Mr Nummela said there was historically a UK bias to oil, and the Fund is UK overweight.  Bringing carbon intensity further into the equation point to the selection of low-carbon managers.  The policy should be firmed up with targets, and shareholders realising that LGPS funds are serious about looking at carbon in the round.


He added that there were subtleties below the heading of carbon investments.  If the 3.4 per cent were all coal, that would be far worse than all gas – although gas is now more expensive for generating electricity than renewables.  At the same time green technologies are advancing rapidly, and although the five-year target set in 2016 is still relevant, it does not take account of greater knowledge and investment opportunities. 


Evolution of approach - Debbie Drew added that this was indeed a learning process rather than a policy proposal.  However, in ESG investment terms, the process was becoming easier, as the transport and manufacturing sector took increasing account of the carbon element of their activities, and therefore so did fund managers.


Councillor  ...  view the full minutes text for item 18.




The Committee received training from James Hunter of Mercer, the Fund Actuary, on the valuation of the Fund.  The presentation slides have been appended to the electronic version of the minutes.

Members said they would appreciate further training in this area, and an evening session from 4 – 9 p.m. before Christmas was suggested.


Mr Hunter said that the valuation was a strategy, and not a snapshot as was commonly supposed.  It was about balancing risk versus long term affordability.  Key considerations were the equity protection implemented this year, the investment strategy, budget considerations, policy updates and the implications of the McCloud case, reducing the recovery period, and legislative changes.


The Chair thanked Mr Hunter for his presentation, which led to a discussion in which the following points were made.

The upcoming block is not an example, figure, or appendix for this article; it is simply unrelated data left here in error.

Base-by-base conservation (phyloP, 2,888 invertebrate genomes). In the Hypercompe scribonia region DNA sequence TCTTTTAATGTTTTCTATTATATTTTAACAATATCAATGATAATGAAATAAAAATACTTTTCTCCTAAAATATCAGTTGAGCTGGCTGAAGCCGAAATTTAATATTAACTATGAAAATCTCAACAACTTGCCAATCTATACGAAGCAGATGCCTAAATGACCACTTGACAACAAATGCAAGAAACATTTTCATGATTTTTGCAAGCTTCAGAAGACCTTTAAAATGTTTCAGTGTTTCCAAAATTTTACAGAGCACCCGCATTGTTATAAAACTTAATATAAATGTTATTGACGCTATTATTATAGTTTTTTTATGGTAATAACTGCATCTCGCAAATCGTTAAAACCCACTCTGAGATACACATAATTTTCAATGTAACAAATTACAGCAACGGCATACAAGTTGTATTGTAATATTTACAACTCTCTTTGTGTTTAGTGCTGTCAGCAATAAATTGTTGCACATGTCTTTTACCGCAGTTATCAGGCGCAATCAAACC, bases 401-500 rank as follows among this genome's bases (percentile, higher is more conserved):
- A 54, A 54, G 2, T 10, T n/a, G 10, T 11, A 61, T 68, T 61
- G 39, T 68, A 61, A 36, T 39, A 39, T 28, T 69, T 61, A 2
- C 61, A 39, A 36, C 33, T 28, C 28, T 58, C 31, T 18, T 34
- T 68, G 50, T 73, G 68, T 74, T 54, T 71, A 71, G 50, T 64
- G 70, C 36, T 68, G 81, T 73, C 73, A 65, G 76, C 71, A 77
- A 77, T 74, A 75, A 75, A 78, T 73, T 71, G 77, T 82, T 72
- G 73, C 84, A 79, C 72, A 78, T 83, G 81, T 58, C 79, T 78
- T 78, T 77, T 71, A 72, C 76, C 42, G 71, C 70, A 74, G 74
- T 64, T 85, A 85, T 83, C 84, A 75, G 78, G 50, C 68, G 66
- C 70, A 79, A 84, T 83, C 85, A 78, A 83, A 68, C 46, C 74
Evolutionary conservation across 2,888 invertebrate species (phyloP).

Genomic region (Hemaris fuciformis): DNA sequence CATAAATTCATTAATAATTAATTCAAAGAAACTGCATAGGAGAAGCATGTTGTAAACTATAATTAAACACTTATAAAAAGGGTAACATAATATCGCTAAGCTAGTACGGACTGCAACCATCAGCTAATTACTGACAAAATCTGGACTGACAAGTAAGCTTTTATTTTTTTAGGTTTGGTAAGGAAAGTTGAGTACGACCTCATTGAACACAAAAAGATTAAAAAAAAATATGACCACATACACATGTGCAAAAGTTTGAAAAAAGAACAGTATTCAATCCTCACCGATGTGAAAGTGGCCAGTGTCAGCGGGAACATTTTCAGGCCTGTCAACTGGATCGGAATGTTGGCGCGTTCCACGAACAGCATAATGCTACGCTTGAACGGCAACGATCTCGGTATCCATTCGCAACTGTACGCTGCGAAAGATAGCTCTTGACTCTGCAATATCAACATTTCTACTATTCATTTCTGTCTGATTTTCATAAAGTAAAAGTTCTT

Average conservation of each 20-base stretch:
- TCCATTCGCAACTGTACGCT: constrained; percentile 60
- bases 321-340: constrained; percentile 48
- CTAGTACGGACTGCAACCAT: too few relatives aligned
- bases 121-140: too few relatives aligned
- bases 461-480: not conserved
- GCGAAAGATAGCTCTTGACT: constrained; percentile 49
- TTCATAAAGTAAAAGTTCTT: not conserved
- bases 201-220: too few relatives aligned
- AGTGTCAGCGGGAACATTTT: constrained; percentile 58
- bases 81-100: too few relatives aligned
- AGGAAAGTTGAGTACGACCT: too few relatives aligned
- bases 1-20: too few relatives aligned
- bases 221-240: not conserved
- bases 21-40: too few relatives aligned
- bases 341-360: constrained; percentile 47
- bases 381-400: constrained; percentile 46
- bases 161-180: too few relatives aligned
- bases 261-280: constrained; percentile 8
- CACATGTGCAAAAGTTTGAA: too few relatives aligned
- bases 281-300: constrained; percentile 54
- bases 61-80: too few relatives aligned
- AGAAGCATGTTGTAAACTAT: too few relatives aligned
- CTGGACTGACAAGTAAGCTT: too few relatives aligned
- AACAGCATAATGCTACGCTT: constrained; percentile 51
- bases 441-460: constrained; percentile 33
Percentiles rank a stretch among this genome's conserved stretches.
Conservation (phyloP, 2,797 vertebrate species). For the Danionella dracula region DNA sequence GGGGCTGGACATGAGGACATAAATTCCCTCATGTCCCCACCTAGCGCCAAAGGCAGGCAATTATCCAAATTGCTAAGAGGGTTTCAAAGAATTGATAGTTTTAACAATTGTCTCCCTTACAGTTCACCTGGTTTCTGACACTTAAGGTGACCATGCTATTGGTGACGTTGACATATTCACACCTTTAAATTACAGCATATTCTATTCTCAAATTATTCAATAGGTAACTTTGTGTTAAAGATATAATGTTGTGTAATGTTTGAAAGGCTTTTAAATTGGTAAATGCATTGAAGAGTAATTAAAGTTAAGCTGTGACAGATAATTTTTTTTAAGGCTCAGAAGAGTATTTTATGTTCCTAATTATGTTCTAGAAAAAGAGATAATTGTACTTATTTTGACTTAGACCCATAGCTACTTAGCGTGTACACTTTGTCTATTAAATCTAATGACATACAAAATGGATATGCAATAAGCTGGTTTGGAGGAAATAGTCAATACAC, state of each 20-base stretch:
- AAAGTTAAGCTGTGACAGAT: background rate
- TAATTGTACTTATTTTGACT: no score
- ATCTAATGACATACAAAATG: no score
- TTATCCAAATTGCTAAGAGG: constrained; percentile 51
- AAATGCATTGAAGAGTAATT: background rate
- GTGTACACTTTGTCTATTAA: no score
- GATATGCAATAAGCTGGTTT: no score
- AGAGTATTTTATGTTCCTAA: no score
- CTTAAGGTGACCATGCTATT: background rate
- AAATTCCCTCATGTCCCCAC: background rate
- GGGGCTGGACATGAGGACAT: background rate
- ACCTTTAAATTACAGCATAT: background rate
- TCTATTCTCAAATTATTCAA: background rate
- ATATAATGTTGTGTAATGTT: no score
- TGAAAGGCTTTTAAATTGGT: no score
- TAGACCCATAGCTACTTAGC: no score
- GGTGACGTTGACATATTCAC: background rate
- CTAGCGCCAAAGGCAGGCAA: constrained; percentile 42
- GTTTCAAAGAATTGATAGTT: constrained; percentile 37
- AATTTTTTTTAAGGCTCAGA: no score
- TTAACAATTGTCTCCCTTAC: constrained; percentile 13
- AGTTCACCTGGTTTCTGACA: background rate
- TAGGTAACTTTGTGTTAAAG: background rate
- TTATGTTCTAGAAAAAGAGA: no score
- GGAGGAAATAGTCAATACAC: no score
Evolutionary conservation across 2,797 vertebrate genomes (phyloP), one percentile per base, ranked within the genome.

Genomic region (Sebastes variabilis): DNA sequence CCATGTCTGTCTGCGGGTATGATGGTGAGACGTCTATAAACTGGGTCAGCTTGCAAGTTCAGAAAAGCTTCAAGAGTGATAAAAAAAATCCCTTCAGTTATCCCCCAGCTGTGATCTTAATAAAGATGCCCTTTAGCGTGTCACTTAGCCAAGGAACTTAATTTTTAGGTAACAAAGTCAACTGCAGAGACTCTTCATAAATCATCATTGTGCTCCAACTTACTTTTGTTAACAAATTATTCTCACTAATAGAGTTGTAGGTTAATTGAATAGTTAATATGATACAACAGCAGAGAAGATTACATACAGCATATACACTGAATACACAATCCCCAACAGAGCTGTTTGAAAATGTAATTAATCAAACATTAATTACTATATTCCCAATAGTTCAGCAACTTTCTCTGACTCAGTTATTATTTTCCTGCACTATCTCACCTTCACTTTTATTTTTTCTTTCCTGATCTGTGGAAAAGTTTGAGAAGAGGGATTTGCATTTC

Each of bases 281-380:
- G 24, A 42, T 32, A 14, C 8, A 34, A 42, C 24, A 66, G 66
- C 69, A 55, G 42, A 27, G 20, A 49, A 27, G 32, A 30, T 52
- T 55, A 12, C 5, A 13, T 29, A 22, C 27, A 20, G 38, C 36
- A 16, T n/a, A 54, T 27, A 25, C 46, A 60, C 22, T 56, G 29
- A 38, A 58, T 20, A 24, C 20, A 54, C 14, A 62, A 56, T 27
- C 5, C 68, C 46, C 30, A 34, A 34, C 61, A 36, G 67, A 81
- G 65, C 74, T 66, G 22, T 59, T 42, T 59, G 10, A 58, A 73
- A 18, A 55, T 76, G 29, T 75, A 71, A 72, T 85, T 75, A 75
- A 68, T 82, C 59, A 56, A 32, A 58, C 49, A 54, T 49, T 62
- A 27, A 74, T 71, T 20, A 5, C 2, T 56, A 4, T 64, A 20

Councillor Bellamy suggested that a piece of work on the impact locally of the McCourt and other related cases and how this compared to other local authorities would be welcome.


Mr Gent reminded the Committee that risk of itself was not a bad thing: the question was how it is managed.

Although Mr Hunter was not in a position to indicate the likely outcome of the valuation, he said that at present he had no serious concerns.




The Committee requested a report on the likely impact locally of the McCourt and other related cases and how this compared to other local authorities.




Additional documents:


Consideration was given to a report of the Strategic Director of Finance and Governance and Pensions and Treasury Manager, updating the Committee on the Scheme Advisory Board project – Good Governance in the LGPS, and the work of Hymans Robertson in developing options for change regarding the relationship of LGPS pension funds to their existing host authorities.

John Raisin introduced the report and reminded Members of the four models under consideration, as discussed at previous meetings and set out in the report.  He stressed, however, that good governance was not just about structures but even more so standards.  Hymans Robertson’s approach is outcome-based, and there are important considerations of resourcing and administration. 


Councillor Wheeler said that his preference was for Model 1, which while allowing for flexibility would ensure that the Fund stayed close to the Council.  It did not envisage major changes to an arrangement that he believed worked well.


It was underlined that pensions are a council, not an executive function, and should remain so.


The Chair said that Members would appreciate a chart and glossary showing where national and local pensions bodies sat, their responsibilities and interrelationships.




The Committee


(a)  noted the report; and


asked for a structure chart and glossary as outlined above.



Additional documents:


Consideration was given to a report of the Strategic Director of Finance and Governance and Pensions and Treasury Manager, presenting performance to the quarter and year to 30 June 2019.   The current sums invested against the various asset classes were also reviewed against the investment strategy and the need for rebalancing considered.